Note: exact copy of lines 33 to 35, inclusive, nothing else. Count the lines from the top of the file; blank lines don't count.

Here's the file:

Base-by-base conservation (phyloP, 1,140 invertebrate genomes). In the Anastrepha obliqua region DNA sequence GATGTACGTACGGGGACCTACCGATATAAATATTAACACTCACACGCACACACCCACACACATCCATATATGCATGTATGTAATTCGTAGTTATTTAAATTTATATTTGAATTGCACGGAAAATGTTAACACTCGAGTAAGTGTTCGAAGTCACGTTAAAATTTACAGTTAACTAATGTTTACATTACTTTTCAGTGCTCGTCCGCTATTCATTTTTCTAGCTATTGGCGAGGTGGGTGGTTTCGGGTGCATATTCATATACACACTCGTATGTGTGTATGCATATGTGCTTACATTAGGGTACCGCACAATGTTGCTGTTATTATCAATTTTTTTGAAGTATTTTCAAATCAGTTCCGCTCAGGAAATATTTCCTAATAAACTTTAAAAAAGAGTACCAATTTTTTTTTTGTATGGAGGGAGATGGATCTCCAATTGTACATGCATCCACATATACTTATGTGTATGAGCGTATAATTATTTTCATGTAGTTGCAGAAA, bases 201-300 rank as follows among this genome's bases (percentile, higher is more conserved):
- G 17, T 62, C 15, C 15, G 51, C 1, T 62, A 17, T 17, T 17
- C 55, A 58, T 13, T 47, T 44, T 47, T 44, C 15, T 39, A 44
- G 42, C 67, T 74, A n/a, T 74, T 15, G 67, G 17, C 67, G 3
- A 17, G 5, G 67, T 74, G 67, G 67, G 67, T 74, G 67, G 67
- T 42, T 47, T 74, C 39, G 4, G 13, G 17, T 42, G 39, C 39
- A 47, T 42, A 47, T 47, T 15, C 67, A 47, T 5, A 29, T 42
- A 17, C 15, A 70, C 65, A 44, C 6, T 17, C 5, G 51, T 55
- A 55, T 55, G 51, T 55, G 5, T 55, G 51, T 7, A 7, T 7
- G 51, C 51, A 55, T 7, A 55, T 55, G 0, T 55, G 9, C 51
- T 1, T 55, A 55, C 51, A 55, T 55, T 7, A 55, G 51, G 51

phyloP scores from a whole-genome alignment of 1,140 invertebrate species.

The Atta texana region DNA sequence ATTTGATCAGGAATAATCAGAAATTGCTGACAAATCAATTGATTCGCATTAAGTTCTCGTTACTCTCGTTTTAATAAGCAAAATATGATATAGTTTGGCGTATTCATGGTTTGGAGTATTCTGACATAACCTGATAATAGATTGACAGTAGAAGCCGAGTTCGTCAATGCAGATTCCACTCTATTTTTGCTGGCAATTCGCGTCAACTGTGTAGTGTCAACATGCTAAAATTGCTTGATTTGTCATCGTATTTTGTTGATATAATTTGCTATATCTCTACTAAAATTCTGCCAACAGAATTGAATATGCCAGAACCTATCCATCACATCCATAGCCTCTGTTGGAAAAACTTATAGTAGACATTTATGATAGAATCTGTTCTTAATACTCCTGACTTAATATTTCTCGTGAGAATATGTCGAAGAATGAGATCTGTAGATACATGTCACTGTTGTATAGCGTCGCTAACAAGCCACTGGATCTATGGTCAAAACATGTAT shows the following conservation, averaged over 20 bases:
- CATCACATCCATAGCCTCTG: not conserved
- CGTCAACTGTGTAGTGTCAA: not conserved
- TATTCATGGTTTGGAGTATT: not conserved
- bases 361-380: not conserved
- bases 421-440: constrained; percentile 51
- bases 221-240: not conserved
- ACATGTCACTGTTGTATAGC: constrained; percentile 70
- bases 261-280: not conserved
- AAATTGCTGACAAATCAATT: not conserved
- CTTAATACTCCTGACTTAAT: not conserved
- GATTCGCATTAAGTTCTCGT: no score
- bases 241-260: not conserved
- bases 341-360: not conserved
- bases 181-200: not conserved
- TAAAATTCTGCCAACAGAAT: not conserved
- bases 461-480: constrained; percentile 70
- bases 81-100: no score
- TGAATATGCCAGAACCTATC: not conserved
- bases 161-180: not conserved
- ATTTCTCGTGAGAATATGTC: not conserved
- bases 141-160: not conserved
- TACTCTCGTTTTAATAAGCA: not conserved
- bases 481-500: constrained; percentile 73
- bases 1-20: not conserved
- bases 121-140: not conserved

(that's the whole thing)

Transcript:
- ATTTCTCGTGAGAATATGTC: not conserved
- bases 141-160: not conserved
- TACTCTCGTTTTAATAAGCA: not conserved